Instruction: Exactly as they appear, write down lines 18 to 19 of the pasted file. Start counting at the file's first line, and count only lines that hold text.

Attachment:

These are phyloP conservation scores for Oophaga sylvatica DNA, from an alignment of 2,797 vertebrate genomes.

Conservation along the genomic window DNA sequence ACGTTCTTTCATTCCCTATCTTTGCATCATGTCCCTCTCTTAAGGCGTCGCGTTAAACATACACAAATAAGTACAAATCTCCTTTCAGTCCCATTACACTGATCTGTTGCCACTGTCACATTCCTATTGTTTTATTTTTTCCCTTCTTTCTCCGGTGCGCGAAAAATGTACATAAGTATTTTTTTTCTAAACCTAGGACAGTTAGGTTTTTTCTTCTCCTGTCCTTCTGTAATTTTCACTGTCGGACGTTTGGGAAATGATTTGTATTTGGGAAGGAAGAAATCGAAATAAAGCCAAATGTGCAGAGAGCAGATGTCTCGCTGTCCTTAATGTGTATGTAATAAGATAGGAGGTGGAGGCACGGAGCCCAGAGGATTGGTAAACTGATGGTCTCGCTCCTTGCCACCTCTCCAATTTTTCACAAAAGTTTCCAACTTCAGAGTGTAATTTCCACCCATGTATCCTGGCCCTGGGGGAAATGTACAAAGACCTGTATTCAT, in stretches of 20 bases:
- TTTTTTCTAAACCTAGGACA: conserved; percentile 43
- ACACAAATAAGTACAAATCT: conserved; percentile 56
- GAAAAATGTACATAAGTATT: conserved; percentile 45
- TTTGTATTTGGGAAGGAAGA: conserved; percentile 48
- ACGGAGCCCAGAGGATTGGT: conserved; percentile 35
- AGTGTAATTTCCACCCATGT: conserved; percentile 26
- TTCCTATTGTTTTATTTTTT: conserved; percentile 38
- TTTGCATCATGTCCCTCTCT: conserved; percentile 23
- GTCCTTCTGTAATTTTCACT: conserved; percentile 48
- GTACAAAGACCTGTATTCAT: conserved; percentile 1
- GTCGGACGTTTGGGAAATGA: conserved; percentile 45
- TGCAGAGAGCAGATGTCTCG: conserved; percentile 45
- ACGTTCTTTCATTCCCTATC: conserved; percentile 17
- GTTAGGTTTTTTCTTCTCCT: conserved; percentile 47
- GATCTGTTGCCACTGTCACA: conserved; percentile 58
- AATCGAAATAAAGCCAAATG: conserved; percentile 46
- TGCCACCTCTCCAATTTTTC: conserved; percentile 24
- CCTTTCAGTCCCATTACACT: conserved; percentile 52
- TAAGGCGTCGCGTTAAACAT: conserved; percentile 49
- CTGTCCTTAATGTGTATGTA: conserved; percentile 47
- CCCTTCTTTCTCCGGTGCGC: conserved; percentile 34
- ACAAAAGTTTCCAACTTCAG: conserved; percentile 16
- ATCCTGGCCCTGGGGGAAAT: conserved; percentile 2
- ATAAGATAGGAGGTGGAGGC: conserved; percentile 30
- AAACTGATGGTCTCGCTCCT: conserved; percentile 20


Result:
- AATCGAAATAAAGCCAAATG: conserved; percentile 46
- TGCCACCTCTCCAATTTTTC: conserved; percentile 24